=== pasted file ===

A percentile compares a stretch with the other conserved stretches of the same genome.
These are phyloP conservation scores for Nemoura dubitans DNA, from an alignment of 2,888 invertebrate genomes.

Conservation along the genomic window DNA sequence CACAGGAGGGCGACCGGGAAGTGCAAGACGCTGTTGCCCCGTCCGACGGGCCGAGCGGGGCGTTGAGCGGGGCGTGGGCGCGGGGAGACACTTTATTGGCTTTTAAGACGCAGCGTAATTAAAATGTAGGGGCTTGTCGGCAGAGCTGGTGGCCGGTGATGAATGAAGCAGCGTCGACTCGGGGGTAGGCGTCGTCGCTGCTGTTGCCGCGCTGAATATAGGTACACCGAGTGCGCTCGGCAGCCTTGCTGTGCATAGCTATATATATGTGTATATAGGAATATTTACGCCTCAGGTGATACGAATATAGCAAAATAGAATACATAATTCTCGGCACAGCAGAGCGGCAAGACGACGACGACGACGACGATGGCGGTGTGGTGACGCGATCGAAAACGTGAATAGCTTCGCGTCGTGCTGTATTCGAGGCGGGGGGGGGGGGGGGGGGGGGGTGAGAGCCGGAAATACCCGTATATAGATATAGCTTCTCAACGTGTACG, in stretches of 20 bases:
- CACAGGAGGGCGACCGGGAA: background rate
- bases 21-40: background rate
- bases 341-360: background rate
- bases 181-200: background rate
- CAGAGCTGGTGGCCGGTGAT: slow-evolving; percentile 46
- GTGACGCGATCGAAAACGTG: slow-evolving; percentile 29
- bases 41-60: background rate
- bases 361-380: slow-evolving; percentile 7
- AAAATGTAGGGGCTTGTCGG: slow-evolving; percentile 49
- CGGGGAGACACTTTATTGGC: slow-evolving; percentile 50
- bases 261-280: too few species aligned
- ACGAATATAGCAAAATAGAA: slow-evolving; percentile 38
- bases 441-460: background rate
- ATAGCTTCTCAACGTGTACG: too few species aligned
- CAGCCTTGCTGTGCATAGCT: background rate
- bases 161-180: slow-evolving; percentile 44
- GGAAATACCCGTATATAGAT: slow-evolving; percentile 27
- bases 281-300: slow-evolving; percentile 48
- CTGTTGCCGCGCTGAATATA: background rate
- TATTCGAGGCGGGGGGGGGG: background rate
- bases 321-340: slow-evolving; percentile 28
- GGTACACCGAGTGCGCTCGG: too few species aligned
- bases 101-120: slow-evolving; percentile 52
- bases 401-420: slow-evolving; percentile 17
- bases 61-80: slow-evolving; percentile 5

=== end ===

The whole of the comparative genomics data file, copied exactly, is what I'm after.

A percentile compares a stretch with the other conserved stretches of the same genome.
These are phyloP conservation scores for Nemoura dubitans DNA, from an alignment of 2,888 invertebrate genomes.

Conservation along the genomic window DNA sequence CACAGGAGGGCGACCGGGAAGTGCAAGACGCTGTTGCCCCGTCCGACGGGCCGAGCGGGGCGTTGAGCGGGGCGTGGGCGCGGGGAGACACTTTATTGGCTTTTAAGACGCAGCGTAATTAAAATGTAGGGGCTTGTCGGCAGAGCTGGTGGCCGGTGATGAATGAAGCAGCGTCGACTCGGGGGTAGGCGTCGTCGCTGCTGTTGCCGCGCTGAATATAGGTACACCGAGTGCGCTCGGCAGCCTTGCTGTGCATAGCTATATATATGTGTATATAGGAATATTTACGCCTCAGGTGATACGAATATAGCAAAATAGAATACATAATTCTCGGCACAGCAGAGCGGCAAGACGACGACGACGACGACGATGGCGGTGTGGTGACGCGATCGAAAACGTGAATAGCTTCGCGTCGTGCTGTATTCGAGGCGGGGGGGGGGGGGGGGGGGGGGTGAGAGCCGGAAATACCCGTATATAGATATAGCTTCTCAACGTGTACG, in stretches of 20 bases:
- CACAGGAGGGCGACCGGGAA: background rate
- bases 21-40: background rate
- bases 341-360: background rate
- bases 181-200: background rate
- CAGAGCTGGTGGCCGGTGAT: slow-evolving; percentile 46
- GTGACGCGATCGAAAACGTG: slow-evolving; percentile 29
- bases 41-60: background rate
- bases 361-380: slow-evolving; percentile 7
- AAAATGTAGGGGCTTGTCGG: slow-evolving; percentile 49
- CGGGGAGACACTTTATTGGC: slow-evolving; percentile 50
- bases 261-280: too few species aligned
- ACGAATATAGCAAAATAGAA: slow-evolving; percentile 38
- bases 441-460: background rate
- ATAGCTTCTCAACGTGTACG: too few species aligned
- CAGCCTTGCTGTGCATAGCT: background rate
- bases 161-180: slow-evolving; percentile 44
- GGAAATACCCGTATATAGAT: slow-evolving; percentile 27
- bases 281-300: slow-evolving; percentile 48
- CTGTTGCCGCGCTGAATATA: background rate
- TATTCGAGGCGGGGGGGGGG: background rate
- bases 321-340: slow-evolving; percentile 28
- GGTACACCGAGTGCGCTCGG: too few species aligned
- bases 101-120: slow-evolving; percentile 52
- bases 401-420: slow-evolving; percentile 17
- bases 61-80: slow-evolving; percentile 5